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swag72

NGC1333 - LRGB is so difficult!

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Cheers Steve, Gav, Carole and John.

@Gav - I am already in the arms of NB don't you worry!!

@Carole - I am very self critical yes.... I can't help it, I want the best I can get and here I fell short.

@John - I looked at that APOD .... it caused me no end of angst :D

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It's gorgeous! Just one thing - what software did it use for processing?

Sent from my iPhone using Tapatalk

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what software did it use for processing?

I calibrate and stack in Pixinsight and then process in Photoshop.

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I calibrate and stack in Pixinsight and then process in Photoshop.

Interesting! I've always heard the pixinsight purists tend to do the whole process within the application itself. Tried PI once and got reasonable results, though should

Probably try again sometime. Price dies put me off though! Tried the trial but still want long enough for me to get really acquainted with it enough to make a decision...

Sent from my iPhone using Tapatalk

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I am FAR from a Pixinsight purist Adam!! I use it minimally because if find it very unintuitive and difficult. I also find that often PI processed images have a 'look' about them that I can often spot a mile off and I personally don't like it. I like it for a couple of things and that's it. I guess I'm what people these days would call a dinosaur....... sticking with Photoshop :D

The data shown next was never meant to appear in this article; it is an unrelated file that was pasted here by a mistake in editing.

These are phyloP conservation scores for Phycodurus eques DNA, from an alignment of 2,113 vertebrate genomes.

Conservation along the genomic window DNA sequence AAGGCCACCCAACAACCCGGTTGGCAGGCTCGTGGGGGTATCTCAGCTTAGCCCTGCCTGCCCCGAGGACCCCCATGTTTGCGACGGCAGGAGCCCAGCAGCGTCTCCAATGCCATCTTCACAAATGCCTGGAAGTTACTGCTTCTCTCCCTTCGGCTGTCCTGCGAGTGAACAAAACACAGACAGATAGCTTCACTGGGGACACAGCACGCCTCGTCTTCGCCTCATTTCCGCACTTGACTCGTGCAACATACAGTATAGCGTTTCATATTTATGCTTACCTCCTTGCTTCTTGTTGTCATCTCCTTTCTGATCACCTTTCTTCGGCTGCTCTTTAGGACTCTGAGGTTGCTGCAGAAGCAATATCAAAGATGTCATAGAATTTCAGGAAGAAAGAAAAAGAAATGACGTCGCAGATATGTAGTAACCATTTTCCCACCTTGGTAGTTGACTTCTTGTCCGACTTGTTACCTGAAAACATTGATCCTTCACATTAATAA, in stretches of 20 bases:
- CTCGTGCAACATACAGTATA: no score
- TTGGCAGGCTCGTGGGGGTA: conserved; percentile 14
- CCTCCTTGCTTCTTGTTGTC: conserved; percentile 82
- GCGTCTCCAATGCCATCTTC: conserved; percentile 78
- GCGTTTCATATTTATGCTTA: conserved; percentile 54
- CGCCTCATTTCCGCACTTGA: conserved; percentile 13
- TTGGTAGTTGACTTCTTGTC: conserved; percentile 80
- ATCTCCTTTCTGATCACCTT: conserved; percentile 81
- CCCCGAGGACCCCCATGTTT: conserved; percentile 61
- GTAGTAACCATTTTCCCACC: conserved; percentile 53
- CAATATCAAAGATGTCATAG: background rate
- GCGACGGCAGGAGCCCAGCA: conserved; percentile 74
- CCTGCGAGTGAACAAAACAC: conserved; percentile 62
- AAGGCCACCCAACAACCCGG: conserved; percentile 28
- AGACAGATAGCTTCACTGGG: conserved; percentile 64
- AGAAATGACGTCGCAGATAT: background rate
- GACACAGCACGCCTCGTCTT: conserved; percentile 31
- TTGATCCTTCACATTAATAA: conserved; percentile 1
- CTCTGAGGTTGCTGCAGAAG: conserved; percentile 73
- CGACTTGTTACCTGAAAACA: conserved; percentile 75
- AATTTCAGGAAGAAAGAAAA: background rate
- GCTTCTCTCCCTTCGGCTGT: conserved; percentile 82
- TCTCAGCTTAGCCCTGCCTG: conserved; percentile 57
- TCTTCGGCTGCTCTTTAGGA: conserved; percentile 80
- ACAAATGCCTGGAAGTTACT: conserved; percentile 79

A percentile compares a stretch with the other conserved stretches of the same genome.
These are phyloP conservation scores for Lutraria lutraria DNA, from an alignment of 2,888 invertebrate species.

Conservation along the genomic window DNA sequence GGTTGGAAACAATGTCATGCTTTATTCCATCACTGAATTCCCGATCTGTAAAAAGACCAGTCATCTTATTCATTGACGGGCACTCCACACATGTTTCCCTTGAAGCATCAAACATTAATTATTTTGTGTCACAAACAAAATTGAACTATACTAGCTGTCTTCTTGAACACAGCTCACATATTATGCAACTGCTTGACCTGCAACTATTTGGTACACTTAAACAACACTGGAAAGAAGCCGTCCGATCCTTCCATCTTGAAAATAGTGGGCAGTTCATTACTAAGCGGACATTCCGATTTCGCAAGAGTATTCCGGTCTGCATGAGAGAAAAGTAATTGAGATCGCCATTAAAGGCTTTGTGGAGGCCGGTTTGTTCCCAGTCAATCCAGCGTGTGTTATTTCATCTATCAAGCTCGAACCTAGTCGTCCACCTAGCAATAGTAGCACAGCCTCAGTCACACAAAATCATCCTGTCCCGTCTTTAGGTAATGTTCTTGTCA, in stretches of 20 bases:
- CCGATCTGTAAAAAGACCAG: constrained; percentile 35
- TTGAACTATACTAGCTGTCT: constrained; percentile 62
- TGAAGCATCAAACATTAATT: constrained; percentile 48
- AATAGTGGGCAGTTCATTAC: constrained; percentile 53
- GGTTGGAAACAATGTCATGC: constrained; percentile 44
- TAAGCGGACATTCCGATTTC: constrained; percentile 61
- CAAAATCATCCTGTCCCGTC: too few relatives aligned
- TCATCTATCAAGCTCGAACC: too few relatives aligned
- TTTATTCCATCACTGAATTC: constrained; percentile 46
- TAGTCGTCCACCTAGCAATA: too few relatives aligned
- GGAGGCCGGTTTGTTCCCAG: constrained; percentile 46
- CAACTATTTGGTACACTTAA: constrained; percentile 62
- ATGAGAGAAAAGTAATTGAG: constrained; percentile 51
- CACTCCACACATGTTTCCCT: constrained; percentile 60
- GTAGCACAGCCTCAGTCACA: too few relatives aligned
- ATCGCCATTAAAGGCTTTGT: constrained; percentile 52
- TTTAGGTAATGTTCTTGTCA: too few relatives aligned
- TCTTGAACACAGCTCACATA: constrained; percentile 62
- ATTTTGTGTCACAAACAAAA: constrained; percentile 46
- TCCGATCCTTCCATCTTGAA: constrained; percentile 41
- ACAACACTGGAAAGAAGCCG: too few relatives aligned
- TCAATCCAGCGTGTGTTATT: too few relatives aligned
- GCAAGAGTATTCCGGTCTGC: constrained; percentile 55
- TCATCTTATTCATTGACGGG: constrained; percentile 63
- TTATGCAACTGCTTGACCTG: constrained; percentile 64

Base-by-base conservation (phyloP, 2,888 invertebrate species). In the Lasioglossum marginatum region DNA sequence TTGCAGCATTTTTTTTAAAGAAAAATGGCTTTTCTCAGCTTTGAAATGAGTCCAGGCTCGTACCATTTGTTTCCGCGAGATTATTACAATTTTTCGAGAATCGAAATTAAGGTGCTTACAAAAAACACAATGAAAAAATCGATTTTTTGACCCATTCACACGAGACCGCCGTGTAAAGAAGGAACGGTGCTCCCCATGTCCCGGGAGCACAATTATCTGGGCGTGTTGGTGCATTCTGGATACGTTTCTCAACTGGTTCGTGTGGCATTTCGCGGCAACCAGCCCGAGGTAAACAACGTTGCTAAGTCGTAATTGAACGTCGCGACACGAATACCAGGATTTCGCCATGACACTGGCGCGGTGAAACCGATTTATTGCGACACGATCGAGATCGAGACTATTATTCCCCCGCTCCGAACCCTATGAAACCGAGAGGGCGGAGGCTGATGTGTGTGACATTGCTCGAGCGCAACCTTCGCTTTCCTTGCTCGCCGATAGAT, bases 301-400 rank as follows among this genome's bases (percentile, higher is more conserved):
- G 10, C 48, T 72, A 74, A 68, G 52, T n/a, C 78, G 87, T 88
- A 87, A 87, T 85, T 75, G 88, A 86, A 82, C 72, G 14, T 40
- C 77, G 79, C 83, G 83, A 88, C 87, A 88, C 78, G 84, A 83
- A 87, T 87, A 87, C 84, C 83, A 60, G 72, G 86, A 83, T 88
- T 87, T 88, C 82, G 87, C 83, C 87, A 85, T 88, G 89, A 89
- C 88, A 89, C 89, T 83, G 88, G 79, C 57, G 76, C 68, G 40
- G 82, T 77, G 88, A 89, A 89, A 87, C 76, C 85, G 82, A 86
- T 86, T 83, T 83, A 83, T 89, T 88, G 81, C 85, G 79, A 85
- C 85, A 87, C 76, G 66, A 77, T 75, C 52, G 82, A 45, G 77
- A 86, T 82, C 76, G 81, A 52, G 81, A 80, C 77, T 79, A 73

Edited by swag72
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Great work Sara,

I'm also thinking to do RGB object ... but my sky has too much light pollution :(

Regards

Juan 

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Cheers Juan. My skies are far from perfect and I managed it ....... :)

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This is splendid, Sara!  Colours are wonderful. 

How much better does it have to be before you're satisfied? :Envy::eek::Envy:  

Adrian

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Lovely contrasting colours in this, lots of interesting objects hidden in there :-)  I can only dream of getting 20hrs on a target like this, I've tried twice in the past and got not much more than the luminance.

ChrisH

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Sara,

You are being far too critical of your excellent efforts. I am willing to bet there are more than a few of us would be willing to pull teeth to get anywhere near your results. I am not suggesting you drop your standards, just be pleased with each effort, you can always try again if you decide to. Just saw you pic on Facebook.

Derek

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Cheer Chris and Derek, 

I am self critical Derek and measure myself sadly by the best images that I see on the net - They are better than mine ergo I am not happy with mine as they do not reach those standards. Whether others would be happy with the image is dependant I guess on how they measure them.... if that makes sense. I can not be pleased with an effort when there is better out there :(

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NUTS  :p

But I know the feeling................................. All the time. Most of my efforts go in the waste bin. :Envy:

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I agree with some of the comments above Sara, I think you're being far too critical of yourself! I think its a great image and has a real three dimensional quality to it that precious few can obtain :)

Love it

Will

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Cheers Will - I guess we'll all have to agree to differ on the critical bit :D